There are also topical therapies for patients who experience peripheral neuropathy, Urba noted. For example, lidocaine patch 5% showed effectiveness against pain at two and four hours and at four and seven hours. “It was significantly better at all time points, so that is a good option,” she said. “In my experience, some people say that the patch saves the day for them, while others say it didn't touch the pain.”
Another topical agent for neuropathic pain is capsaicin—“perfectly reasonable to think about,” Urba said. The agent blocks pain signaling to the brain, but has a short-lived burning sensation when first applied. “Some patients don't like that and won't use it again,” she said. Clinical studies with capsaicin have demonstrated significant benefit over placebo, she added.
An 8% capsaicin patch also affords relief of pain, but it comes with some costs to convenience. The patch was tested in post-herpetic neuralgia and consists of a 60-minute application that is performed in the clinic. Patients do not apply it themselves. It is used with a topical analgesic. Gloves have to be worn in the application process. It has been shown to provide relief for as long as 12 weeks.
Diclofenac gel 1% applied once a day is concentrated in the dermis, so it has less gastrointestinal side effects than systemic delivery does, Urba said. Results of a clinical trial in breakthrough pain associated with knee osteoarthritis have not yet been reported, but it was decided nonetheless to include that as a mention in the guidelines, she explained.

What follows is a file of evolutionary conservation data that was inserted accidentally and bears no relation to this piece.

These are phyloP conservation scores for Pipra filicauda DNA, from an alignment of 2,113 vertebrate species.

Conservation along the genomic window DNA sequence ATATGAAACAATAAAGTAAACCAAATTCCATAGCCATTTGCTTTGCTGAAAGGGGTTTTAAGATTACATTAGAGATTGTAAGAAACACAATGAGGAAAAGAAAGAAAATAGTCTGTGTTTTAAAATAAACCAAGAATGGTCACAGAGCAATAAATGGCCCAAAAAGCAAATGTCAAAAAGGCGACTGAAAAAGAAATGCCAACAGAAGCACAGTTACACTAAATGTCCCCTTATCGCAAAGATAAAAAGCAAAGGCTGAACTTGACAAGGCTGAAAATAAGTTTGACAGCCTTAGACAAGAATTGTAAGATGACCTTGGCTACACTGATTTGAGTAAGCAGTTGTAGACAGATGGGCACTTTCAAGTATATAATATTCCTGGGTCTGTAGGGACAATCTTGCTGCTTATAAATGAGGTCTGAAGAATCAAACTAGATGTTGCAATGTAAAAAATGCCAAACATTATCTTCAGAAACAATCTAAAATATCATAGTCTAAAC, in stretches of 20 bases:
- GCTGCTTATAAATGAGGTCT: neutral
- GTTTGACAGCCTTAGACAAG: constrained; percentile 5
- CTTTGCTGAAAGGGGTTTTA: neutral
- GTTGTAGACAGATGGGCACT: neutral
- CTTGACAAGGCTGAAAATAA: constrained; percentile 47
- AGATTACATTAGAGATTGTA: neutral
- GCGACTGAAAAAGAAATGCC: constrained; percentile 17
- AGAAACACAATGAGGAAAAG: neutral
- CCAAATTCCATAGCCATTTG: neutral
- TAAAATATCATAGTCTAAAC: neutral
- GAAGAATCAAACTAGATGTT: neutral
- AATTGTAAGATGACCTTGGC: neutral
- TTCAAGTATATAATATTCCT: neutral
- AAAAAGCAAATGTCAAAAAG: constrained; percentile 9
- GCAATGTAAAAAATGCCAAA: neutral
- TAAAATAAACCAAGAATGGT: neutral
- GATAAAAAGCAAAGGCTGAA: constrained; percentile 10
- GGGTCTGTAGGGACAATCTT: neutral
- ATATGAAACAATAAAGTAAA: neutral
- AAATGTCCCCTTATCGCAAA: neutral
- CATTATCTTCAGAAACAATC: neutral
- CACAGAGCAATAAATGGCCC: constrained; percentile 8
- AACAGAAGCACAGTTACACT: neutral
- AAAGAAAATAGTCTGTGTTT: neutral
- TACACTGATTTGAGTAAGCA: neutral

Another topical option is the combination of ketamine 1% and amitriptyline 2% cream. In a small study of 28 patients, five patients achieved a 50 percent or greater reduction in pain and one patient was pain free. At one year, patients overall had a reduction in pain of 37 percent. Some payers, though, she noted, will not cover the $50 a month cost of preparing the cream through compounding pharmacies.
Corticosteroids, although often used for patients with pain crises, are rarely used in long-term therapy, Urba said. Because corticosteroids have a long-half life, they can be dosed once daily. They are, though, associated with myopathy, gastric irritation, and adrenal suppression
The guidelines also note, she said, that psychosocial support is also an integral part of care in addition to use of specific medications—specifically, clinicians should “educate the patient and the family/caregiver that in pain management a team effort is necessary to comprehensively assess and treat the impact of pain. Members of the team may include an oncologist, nurse, pain specialist, palliative care clinician, physiatrist, neurologist, psychologist, social worker, psychiatrist, physical therapist, and spiritual counselor.”
The statement also suggests that teaching of coping skills be used in conjunction with appropriate analgesia to enhance a sense of personal control and refocus energy on optimizing quality of life—for example, breathing exercises, distraction techniques, guided imagery, and hypnosis.
The guidelines also include an algorithm that addresses opioid tolerance, she said. The main guidance includes use of the lowest dose possible, with functionality as the endpoint for measuring outcome. If there is no improvement in function, the opioid dose should be tapered slowly.
In addition, she said, patients who are experiencing refractory pain should be referred to a pain specialist. Use of transcutaneous electrical nerve stimulation, which has been successful in treating diabetic neuropathy, can also be considered for cancer patients.